Hi Scott. You were asking if I could write a piece for your blog about our experience of moving across Canada with shipping (sea) containers by train – so here goes. This was a long move – 6000 km from New Brunswick to Salt Spring Island. We wanted a moving option that was going to be as environmentally friendly as possible, and not break the bank. I recall you mentioned that you have had clients who got rid of almost everything and moved via Canada Post! Really, we did think about that option but didn’t want to write off 28 years worth of books and other hobby collections, furniture with sentimental value, and the equipment and inventory of a couple of home businesses in addition to the personal items. We started looking into options:
– Moving company – quoted cost was prohibitively expensive even considering I was doing the packing myself; based on CRD aerial view of lot I showed them, moving company said no way they would try to get big truck up the steep and narrow driveway at the new place; would have to unload into smaller trucks at end of driveway and run loads up the driveway with significant (and unpredictable) additional cost. With trucker charging for excess time spent doing this.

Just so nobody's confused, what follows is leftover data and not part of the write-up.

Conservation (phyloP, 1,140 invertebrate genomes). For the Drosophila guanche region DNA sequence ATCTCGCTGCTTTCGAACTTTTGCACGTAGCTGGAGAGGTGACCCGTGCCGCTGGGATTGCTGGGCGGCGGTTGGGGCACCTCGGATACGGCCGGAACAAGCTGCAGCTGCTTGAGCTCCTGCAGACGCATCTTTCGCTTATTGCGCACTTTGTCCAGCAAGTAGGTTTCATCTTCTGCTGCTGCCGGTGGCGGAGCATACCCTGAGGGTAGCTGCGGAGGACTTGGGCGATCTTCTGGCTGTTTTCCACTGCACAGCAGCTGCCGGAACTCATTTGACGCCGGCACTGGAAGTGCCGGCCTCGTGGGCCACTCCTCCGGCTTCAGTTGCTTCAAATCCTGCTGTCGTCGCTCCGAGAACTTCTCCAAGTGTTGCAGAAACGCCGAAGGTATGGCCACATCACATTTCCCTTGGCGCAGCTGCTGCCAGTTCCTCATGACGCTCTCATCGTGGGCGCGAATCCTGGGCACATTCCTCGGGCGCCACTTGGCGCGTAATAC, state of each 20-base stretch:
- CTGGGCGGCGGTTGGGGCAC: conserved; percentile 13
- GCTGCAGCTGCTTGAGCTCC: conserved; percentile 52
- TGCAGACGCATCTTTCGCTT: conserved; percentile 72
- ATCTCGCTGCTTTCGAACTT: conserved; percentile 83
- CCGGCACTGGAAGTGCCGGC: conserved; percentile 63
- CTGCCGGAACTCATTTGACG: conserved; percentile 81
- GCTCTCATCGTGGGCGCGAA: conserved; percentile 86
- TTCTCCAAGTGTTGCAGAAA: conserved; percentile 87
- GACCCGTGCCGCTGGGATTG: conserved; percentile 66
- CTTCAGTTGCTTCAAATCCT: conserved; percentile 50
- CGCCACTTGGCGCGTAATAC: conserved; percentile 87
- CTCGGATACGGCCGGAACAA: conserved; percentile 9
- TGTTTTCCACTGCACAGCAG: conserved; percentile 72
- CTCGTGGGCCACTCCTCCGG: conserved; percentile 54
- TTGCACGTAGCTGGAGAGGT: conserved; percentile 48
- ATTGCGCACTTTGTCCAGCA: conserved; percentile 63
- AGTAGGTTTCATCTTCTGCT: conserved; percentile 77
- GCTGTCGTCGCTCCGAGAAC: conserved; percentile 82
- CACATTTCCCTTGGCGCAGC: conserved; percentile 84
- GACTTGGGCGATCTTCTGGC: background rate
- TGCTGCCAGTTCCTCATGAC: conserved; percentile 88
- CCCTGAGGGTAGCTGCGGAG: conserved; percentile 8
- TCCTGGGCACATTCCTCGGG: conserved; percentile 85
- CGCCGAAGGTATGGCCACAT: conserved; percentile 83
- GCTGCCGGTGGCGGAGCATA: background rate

– U Haul type truck – as the person on the NB end with the rest of the family already on SSI, I’d be stuck driving their biggest (27 ft) truck across country, solo. And at that, it probably would be too small to fit all the stuff. So what then, truck+trailer? Across the mountains???
– U Boxes – you can rent these plywood boxes from U Haul that you can pick up or have delivered to your house, they then ship them across country to the nearest U Haul (Sidney) and you take them to your new place and unload. They have a big truck that can deliver 4 or 5 at a time but won’t send it to Salt Spring, outside their delivery area (and the truck probably wouldn’t have got up the driveway anyway) so it would have meant renting a trailer from U Haul to move one box at a time (since our car is too small to tow, we’d also need to rent a towing vehicle), which was going to get very expensive very fast in time and ferry costs. Or else rent a big U Haul truck (+trailer?) and offload everything onto it in Sidney for the drive over, then unload a second time at home.